In 2004, I was with the Yankees when the Red Sox came back and won four straight against us in the ALCS. I was two outs from realizing my dream of going to the World Series and I never got there.
It wasn’t really until the last inning of Game 7 that I thought we may not make it and it wasn’t until that point. I mean, there was no way. We were two outs away in Game 5; we were up with one out in the eighth the next night. So there’s crazy circumstances, there’s crazy ways the ball bounces. So having gone through it and realizing the emotion that was tied into it and how close we had come has helped me keep this in perspective.
I was with the Red Sox in 2002, so I knew a lot of guys on that ’04 Red Sox team, so I know what they did. They simply came to the ballpark and played. They didn’t listen to the TV or the radio or anything else with regard to the odds they were up against. They knew that if they came to the ballpark that day and took a chance and just played, you never know what might happen.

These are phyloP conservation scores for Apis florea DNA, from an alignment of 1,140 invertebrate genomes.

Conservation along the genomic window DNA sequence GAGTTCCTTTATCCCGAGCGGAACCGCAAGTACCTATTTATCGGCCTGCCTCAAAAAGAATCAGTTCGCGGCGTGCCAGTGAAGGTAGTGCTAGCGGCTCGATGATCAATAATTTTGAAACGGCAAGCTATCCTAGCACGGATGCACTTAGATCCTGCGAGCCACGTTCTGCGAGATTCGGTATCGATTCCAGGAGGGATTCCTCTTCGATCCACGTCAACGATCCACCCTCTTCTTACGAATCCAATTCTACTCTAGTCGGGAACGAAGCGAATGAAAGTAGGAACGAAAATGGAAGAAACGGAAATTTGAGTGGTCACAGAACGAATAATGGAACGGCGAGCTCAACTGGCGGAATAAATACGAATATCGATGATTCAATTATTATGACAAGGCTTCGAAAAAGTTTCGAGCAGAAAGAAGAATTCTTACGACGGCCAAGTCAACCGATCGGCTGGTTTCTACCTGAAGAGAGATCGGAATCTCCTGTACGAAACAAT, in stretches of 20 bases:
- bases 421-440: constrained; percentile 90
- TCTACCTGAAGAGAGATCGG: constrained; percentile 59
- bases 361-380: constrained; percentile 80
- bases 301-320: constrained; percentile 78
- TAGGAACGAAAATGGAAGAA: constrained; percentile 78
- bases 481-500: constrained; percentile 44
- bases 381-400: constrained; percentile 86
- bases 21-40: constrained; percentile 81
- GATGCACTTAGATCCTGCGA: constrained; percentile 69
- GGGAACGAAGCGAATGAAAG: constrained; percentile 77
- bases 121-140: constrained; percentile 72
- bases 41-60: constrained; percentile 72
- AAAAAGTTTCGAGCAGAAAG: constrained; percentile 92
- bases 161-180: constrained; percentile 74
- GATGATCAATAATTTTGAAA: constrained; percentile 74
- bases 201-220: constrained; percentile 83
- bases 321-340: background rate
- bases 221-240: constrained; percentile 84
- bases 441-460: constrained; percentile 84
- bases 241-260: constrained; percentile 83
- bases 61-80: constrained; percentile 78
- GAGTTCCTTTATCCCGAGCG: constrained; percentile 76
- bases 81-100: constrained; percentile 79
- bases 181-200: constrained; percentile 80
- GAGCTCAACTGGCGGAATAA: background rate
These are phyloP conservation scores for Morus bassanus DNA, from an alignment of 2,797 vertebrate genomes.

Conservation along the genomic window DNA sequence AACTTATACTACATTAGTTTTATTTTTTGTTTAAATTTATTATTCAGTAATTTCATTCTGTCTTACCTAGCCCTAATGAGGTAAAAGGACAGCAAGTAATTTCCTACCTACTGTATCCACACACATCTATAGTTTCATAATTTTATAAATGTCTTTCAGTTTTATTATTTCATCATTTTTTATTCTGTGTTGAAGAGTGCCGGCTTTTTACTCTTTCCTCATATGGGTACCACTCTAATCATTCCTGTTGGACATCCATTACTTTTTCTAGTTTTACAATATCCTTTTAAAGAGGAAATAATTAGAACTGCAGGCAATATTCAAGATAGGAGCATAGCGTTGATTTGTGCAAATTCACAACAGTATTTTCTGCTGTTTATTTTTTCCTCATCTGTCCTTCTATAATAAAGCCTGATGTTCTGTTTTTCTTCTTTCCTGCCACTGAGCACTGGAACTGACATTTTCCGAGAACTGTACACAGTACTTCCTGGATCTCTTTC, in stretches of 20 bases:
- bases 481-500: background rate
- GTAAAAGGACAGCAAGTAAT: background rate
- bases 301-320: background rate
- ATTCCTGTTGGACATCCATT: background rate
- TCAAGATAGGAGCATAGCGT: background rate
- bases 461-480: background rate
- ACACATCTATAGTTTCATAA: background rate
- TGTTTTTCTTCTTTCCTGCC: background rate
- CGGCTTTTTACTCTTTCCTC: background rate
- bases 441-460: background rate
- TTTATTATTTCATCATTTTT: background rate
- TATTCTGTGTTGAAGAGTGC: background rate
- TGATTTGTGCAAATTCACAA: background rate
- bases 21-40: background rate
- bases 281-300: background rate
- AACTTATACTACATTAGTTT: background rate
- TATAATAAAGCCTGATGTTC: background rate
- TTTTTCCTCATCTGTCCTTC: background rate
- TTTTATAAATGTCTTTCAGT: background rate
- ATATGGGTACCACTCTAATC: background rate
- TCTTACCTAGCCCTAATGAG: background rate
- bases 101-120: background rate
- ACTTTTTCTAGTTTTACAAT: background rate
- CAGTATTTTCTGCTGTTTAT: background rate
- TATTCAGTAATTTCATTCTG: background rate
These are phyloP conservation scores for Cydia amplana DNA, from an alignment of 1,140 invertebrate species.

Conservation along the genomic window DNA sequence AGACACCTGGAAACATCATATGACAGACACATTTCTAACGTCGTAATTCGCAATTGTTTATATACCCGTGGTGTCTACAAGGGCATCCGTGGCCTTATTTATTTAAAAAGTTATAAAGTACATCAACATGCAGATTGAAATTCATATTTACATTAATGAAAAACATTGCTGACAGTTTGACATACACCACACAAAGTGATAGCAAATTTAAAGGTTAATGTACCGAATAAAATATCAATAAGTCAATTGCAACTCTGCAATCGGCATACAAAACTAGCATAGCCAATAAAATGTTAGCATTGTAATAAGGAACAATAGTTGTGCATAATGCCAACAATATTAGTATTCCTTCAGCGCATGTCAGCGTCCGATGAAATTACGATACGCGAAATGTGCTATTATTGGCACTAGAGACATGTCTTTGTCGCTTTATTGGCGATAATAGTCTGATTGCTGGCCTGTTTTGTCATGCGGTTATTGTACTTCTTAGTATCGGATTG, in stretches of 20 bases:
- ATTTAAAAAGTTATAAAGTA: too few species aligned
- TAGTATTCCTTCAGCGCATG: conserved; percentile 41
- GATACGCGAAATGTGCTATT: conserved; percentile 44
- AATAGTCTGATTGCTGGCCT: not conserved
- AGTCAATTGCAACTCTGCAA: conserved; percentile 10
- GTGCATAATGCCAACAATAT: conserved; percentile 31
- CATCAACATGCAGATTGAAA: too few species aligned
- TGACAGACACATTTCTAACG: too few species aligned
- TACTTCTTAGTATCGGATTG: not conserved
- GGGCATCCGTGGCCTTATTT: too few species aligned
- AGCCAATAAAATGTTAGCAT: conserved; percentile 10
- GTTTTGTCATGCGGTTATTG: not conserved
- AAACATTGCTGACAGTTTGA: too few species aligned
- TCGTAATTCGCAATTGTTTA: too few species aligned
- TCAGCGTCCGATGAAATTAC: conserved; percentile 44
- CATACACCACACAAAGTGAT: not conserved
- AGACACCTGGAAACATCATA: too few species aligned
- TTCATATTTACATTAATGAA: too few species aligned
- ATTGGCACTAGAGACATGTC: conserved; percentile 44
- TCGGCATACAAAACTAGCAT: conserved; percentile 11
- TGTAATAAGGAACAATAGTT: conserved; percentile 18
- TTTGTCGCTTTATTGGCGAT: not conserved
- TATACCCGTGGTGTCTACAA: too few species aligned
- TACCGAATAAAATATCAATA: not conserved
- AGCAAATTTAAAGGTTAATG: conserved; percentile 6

I mean, we beat the Red Sox 19-8 in Game 3 of that series. Think about that, 19-8. They had every reason to throw in the towel, but the Red Sox didn’t throw in the towel. And I don’t expect our ballclub to, either. We have been resilient all year long. We’ve bucked the trend all year long. We’ve battled all year long. And I don’t expect that to change come tomorrow.
Now if I notice that we get caught up in the TV and the radio and what the percentages are, then, yeah, it’s going to be a tough task. But if we commit ourselves to playing one game, just one game … let it all hang out one game and see what happens. I’ve seen the ball bounce too many funny ways over the course of my career.
So I’m still remarkably hopeful that if we keep our perspective and our focus, we’ve got a chance to get back in this thing. But we’ve got to do it starting tomorrow, one game at a time.